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Demystifying the world of wine

Dame Sally Davies Chief Medical Officer UK adds to alcohol and health controversy - but temperance and prohibition aren't fun!

Dame Sally Davies, the UK's Chief Medical Officer, appeared in front of a Commons committee this week to defend the new alcohol guidelines.

She added to the controversy about the guidelines which were published in January 2016 saying "I would like people to take their choice knowing the issues and do as I do when I reach for my glass of wine and think - do I want the glass of wine or do I want to raise my risk of breast cancer? I take a decision each time I have a glass."

The official government advice on alcohol now says there is no safe level of drinking and is advocating 14 units of alcohol for both men and women in the UK, with the male limit down from the previous guidance of 21 units.

Despite evidence of the positive effect of moderate amounts of alcohol on health, the report behind the new guidelines, the so called J-curve, she said "they looked at that out of context with other issues and from the picture they concluded one unit a day, half a standard glass of wine, the estimated a very small overall benefit and a larger overall benefit for women.", "I don't know many men that drink half a glass of wine every day and what we did in discussion with the guideline group was look not only at those curves but we looked at short term harms.", "We have to balance what we've been discussing... half a glass of wine a day with the short term effects and the long term effects.", "Between all of us we came to the conclusion that for women drinking up to five units in a week aged over 55 there is some cardio protective effect.By the time they drink over five units and get to 14 units, the recommended upper level, they have lost that cardio protective effect."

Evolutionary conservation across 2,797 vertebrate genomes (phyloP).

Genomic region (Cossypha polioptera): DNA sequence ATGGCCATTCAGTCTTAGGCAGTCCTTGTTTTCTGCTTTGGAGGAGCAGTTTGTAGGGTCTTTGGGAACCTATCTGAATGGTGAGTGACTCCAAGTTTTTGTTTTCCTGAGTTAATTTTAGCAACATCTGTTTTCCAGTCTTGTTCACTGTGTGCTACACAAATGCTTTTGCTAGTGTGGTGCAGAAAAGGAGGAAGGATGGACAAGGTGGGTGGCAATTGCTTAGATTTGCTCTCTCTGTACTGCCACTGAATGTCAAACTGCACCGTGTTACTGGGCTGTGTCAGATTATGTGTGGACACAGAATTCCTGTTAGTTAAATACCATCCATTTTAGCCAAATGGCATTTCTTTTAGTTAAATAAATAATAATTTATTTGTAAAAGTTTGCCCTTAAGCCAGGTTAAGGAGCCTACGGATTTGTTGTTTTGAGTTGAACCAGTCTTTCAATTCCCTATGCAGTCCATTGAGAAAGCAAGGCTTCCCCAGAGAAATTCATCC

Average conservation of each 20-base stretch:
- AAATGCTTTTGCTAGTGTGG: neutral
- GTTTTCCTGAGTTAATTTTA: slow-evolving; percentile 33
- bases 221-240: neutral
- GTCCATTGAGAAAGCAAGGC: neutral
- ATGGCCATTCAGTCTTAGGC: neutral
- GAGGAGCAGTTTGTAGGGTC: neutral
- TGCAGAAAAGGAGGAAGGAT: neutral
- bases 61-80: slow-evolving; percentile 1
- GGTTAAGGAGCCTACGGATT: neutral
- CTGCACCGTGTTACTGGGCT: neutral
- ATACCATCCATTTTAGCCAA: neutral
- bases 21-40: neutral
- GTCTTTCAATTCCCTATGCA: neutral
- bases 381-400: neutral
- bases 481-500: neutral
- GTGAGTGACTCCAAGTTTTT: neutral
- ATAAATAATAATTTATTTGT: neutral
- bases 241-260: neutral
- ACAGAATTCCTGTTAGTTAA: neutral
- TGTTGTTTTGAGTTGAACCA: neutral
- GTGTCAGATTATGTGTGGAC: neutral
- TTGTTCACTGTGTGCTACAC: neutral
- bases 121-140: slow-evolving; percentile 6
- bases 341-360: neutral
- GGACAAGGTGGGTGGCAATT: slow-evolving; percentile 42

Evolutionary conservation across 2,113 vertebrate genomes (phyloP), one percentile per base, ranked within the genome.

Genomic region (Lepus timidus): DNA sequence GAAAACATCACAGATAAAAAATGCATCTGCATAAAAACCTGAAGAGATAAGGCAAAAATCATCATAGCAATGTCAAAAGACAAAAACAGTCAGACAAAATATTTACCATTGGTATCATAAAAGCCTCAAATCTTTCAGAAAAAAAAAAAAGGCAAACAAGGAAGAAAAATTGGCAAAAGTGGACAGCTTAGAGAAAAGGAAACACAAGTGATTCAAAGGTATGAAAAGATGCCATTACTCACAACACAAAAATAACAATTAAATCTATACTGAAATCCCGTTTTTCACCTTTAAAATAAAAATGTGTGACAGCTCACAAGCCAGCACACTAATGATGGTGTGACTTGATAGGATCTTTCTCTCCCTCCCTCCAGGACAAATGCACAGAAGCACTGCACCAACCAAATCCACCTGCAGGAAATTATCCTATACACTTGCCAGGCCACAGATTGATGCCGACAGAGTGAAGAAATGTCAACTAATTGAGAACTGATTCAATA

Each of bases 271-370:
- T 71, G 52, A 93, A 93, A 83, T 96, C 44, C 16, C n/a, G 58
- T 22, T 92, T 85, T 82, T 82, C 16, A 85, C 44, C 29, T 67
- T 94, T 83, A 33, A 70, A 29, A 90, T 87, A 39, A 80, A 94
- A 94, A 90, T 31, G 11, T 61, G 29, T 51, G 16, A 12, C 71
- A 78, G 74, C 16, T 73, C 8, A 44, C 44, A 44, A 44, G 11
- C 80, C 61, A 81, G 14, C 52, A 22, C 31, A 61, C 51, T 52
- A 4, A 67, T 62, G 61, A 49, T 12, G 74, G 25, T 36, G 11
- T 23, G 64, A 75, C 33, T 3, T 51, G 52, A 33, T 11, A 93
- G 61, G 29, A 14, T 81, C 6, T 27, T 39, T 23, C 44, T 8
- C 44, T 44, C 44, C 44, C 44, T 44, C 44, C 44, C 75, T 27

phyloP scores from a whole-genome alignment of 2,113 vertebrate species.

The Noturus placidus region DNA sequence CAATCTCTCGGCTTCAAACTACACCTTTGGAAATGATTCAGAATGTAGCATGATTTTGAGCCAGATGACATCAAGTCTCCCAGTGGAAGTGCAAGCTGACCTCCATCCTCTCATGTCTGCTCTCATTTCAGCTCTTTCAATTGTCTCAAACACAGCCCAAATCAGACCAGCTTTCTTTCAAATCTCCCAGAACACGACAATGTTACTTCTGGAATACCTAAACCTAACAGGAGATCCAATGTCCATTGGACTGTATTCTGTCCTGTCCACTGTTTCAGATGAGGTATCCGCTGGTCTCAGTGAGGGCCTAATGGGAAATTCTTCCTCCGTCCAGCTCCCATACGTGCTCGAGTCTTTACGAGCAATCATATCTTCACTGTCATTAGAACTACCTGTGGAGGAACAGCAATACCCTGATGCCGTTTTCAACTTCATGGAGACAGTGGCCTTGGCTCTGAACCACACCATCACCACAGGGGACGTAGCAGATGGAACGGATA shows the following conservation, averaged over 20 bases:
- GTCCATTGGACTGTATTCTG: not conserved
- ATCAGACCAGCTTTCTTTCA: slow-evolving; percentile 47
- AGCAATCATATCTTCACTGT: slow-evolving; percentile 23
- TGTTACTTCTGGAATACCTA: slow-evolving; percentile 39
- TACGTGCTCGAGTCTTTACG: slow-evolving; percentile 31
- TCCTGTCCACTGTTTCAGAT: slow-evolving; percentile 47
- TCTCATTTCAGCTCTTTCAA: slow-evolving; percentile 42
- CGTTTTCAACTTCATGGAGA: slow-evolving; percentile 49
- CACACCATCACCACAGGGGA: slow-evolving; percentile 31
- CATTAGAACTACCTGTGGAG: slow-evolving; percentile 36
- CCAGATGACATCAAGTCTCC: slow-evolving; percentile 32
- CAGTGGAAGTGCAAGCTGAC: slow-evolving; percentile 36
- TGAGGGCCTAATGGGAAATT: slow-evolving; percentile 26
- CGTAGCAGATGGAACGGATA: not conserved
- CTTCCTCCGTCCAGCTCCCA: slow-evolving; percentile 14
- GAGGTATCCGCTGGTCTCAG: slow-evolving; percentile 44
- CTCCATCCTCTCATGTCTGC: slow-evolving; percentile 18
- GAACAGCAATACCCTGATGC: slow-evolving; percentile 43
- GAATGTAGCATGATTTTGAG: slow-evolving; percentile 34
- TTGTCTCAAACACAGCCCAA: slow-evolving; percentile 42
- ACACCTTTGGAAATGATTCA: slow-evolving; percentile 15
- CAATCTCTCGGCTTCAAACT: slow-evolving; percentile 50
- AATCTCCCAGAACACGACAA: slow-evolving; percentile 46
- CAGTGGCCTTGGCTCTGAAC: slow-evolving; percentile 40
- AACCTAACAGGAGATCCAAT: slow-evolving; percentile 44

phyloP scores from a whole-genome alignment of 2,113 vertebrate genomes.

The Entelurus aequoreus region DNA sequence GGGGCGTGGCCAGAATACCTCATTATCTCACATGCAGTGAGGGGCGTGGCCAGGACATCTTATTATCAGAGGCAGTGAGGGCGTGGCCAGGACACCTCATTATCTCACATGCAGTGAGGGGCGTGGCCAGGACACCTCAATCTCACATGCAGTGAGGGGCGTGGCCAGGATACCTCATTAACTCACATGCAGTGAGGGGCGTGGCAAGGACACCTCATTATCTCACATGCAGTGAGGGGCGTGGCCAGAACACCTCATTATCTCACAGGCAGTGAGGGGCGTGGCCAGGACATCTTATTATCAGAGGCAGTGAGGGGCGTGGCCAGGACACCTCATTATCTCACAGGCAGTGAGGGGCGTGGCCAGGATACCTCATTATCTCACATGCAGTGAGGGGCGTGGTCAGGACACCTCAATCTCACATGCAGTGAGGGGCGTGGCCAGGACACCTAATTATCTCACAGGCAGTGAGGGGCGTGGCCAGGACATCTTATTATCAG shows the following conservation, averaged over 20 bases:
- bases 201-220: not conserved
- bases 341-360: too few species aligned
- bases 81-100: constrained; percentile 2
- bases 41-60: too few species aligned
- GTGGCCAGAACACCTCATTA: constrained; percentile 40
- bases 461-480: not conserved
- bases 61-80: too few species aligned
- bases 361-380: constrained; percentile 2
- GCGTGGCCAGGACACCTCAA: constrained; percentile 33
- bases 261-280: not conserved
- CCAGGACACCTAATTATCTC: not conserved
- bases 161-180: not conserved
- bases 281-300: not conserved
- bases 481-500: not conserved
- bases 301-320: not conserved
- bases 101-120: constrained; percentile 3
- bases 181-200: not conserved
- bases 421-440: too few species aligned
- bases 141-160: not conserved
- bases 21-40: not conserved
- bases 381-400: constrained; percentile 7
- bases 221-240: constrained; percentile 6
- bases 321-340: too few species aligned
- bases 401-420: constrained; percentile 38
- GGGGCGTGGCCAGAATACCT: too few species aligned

Dame Sally also said: "Drinking any level of alcohol regularly carries a health risk for anyone, but if men and women limit their intake to no more than 14 units a week it keeps the risk of illness like cancer and liver disease low."

Sir David Spiegelhalter, professor of the public understanding of risk at the University of Cambridge, said: 'These guidelines define 'low-risk' drinking as giving you less than a 1 per cent chance of dying from an alcohol-related condition. So should we feel ok about risks of this level? An hour of TV watching a day, or a bacon sandwich a couple of times a week, is more dangerous to your long-term health. In contrast, an average driver faces much less than this lifetime risk from a car accident. It all seems to come down to what pleasure you get from moderate drinking."

Sir David Spiegelhalter

This is the point, moderate "healthy drinking" has been dismissed as Davies falsel claims that the benefits have now been dismissed apart from at very low intake levels yet this is not the consensus of the majority of scientific literature. There is some but not conclusive evidence of an increased risk for certain cancers, particularly breast cancer but what Davies fails to mention that the risk of others cancers is reduced by alcohol consumption. 

David Spiegelhalter and others are correct that the chances of dying from a few glasses of wine a day are moderate compared with driving a car, smoking, doing no exercise or eating badly. At the end of the day life is about risk and if you took every risk into account you wouldn't leave the house and live a normal life. Since you'd be so miserable anyway, you'd probably die early anyway. Long live the "antidote's to civilsation"! Davies may want to be a tee totaler or near enough but many others have a richer, more enjoyable life savouring a delicious Burgundy, Australian Shiraz and so on.